That was the context in which a group of activists, journalists, and lawyers among the most likely suspects for NSA surveillance filed suit.

Closing the courthouse doors

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Uncle Sam is watching you

1:43 pm in Uncategorized by Shahid Buttar

"I've got my eye on you."

This week, Congress prepares to abuse the Constitution again, by extending its 2008 amendments to the Foreign Intelligence Surveillance Act (FISA). With the House of Representatives poised to vote today on a premature five year extension, will members remember what they heard when theatrically reading the Constitution on the House floor, or instead entrench the Bush-Cheney legacy beyond even the next administration?

When Congress first voted back in 2008 to give the National Security Agency the power to eavesdrop on any—in other words, every–American without any reason for individual suspicion, it did so without a full picture of what it allowed. Indeed, the full contours of the program remain secret even today.

The only reason the NSA’s spying powers have survived this long is because courts have refused to consider claims that they are unconstitutionally invasive. The Supreme Court will consider one such case this fall — which, if successful, will merely allow the several year process of a litigation challenge to finally begin.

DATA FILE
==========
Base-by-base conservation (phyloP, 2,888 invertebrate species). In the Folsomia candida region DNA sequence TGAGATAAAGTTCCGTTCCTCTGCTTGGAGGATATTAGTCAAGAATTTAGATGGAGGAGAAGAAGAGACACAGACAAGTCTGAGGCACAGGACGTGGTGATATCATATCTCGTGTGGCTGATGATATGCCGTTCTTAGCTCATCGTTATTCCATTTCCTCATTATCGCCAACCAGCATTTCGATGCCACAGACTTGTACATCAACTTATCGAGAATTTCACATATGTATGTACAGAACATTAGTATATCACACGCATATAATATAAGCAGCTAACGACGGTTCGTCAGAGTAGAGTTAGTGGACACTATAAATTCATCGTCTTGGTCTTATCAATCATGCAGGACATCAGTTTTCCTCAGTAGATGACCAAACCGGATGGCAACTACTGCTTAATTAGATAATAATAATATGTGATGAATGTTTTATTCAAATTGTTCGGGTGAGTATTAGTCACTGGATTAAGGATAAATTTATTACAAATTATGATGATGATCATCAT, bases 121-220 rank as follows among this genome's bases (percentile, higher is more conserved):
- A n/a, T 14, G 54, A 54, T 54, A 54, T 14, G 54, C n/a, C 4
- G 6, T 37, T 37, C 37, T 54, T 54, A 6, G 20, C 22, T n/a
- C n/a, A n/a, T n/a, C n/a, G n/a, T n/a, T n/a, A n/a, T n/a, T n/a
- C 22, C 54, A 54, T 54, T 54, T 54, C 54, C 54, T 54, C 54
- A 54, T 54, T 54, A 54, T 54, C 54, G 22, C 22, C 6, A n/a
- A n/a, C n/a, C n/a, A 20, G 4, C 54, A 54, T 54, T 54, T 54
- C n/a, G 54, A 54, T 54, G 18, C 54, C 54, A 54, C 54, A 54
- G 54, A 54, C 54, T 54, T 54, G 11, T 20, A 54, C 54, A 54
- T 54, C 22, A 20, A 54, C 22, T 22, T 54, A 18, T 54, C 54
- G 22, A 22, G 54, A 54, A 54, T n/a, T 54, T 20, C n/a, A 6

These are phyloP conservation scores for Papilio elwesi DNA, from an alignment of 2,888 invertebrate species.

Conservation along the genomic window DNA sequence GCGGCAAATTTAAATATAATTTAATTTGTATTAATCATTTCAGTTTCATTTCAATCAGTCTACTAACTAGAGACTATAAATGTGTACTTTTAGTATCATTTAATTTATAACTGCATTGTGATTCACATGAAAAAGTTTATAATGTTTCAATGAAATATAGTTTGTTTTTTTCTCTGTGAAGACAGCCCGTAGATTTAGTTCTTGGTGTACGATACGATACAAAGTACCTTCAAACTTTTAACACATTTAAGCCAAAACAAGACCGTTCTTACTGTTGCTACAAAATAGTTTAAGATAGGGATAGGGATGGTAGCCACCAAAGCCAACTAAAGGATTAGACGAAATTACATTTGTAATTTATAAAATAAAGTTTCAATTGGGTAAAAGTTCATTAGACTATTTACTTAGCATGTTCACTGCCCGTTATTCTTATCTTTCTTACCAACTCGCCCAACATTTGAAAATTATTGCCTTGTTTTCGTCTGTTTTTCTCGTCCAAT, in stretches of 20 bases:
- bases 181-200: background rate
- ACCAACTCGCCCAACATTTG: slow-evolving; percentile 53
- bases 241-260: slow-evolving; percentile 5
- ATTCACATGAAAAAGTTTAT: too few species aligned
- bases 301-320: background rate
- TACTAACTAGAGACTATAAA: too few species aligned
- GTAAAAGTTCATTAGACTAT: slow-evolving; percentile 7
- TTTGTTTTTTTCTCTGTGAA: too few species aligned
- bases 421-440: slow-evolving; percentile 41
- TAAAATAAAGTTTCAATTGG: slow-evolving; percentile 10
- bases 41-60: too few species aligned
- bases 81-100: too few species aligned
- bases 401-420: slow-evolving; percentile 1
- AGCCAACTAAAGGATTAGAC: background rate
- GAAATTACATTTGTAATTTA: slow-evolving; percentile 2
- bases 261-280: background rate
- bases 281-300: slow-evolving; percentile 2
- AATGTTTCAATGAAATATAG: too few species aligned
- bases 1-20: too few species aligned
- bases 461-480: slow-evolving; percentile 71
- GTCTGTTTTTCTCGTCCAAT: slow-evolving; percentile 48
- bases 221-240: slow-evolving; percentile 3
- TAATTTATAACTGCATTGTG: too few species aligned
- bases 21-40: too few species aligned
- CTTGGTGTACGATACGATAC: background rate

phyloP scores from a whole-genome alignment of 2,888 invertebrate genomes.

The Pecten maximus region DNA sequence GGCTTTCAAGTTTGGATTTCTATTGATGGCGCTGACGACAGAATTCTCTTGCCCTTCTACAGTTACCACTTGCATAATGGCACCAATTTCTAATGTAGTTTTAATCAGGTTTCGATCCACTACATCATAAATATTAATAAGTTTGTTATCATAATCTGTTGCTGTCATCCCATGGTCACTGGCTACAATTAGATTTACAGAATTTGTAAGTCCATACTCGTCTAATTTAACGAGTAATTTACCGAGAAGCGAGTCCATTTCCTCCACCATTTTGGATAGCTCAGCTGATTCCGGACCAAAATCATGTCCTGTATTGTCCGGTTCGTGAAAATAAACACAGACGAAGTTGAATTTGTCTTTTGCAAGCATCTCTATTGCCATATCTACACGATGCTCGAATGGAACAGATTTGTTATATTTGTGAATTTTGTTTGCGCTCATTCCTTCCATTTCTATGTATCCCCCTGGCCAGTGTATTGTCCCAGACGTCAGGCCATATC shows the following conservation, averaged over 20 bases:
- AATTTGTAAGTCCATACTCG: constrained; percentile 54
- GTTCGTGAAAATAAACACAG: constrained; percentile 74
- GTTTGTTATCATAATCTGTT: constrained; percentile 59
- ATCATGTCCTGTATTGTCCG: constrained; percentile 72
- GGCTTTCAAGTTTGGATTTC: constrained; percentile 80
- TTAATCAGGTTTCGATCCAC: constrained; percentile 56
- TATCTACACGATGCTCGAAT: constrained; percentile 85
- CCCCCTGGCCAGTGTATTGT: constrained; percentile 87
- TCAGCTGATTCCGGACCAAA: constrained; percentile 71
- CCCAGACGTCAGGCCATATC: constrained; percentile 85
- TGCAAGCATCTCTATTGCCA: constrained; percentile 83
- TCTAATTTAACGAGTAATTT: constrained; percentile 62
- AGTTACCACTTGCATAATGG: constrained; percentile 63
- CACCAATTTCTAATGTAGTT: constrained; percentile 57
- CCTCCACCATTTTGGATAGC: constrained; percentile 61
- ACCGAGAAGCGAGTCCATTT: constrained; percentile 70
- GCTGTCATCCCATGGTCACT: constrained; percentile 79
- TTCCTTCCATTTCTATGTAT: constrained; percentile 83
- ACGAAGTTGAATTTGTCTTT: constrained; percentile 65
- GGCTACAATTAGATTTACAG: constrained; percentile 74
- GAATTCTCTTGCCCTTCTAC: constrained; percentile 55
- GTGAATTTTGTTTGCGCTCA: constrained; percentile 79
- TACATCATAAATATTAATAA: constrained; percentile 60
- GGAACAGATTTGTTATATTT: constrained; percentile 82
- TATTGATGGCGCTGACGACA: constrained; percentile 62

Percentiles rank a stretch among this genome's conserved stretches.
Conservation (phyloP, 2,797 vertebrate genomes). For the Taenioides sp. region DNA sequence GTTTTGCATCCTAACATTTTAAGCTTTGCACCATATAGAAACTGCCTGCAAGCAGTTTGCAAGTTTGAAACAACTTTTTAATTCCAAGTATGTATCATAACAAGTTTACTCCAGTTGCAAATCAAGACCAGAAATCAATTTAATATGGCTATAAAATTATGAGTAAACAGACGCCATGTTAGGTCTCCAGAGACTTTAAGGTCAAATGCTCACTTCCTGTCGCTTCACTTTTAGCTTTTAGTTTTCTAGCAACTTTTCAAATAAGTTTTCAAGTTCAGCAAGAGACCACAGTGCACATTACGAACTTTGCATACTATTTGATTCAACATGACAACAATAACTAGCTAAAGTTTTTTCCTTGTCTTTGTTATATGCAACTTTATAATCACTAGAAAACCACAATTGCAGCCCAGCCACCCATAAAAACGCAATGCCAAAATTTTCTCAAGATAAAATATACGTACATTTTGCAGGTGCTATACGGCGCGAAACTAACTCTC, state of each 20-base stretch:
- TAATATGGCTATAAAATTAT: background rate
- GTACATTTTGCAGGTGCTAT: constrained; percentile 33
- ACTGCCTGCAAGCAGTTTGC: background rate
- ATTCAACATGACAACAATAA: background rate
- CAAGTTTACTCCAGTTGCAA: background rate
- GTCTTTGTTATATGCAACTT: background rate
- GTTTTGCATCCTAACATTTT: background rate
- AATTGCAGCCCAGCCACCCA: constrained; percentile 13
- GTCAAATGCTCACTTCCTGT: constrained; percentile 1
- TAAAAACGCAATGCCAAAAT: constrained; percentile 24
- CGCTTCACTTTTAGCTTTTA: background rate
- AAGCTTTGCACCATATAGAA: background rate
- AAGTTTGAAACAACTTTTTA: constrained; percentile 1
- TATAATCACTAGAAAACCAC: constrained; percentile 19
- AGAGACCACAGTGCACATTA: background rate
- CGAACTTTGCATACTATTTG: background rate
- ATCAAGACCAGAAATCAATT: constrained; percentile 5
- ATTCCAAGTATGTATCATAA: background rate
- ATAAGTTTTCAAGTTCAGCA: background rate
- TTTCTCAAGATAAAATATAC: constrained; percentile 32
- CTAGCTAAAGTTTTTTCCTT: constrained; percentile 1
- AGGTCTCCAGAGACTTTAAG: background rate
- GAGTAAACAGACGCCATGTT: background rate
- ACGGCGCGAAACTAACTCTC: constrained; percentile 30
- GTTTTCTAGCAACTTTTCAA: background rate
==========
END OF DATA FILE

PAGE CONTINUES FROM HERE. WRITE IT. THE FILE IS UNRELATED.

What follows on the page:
Even though much of it remains shrouded in secrecy, we do know a few things about the NSA’s warrantless spying program authorized by FISA.

We know that it began illegally, without any authorization by Congress and in clear violation of the FISA law crafted by Congress in the 1970s to stop our government from spying on Americans.

We know it is so vast and unchecked that, nearly ten years ago, Attorney General John Ashcroft refused to authorize it, even despite coercion from the Bush White House.

We know that an architect of the program, alarmed at how his work was co-opted to abuse the rights of Americans, blew a whistle about fraud and waste, only to face prosecution by the Obama Administration for espionage–until a federal court ultimately told the government to stop chasing a loyal servant of the American people.

We know that the NSA has violated even this incredibly permissive law, abusing its own powers and the rights of untold numbers of Americans. Our government has admitted to that much, without offering any way to know how widespread those violations have been — or remain.

We know that the executive branch currently interprets parts of other surveillance laws in secret, allowing government activities even beyond the intentions of their authors.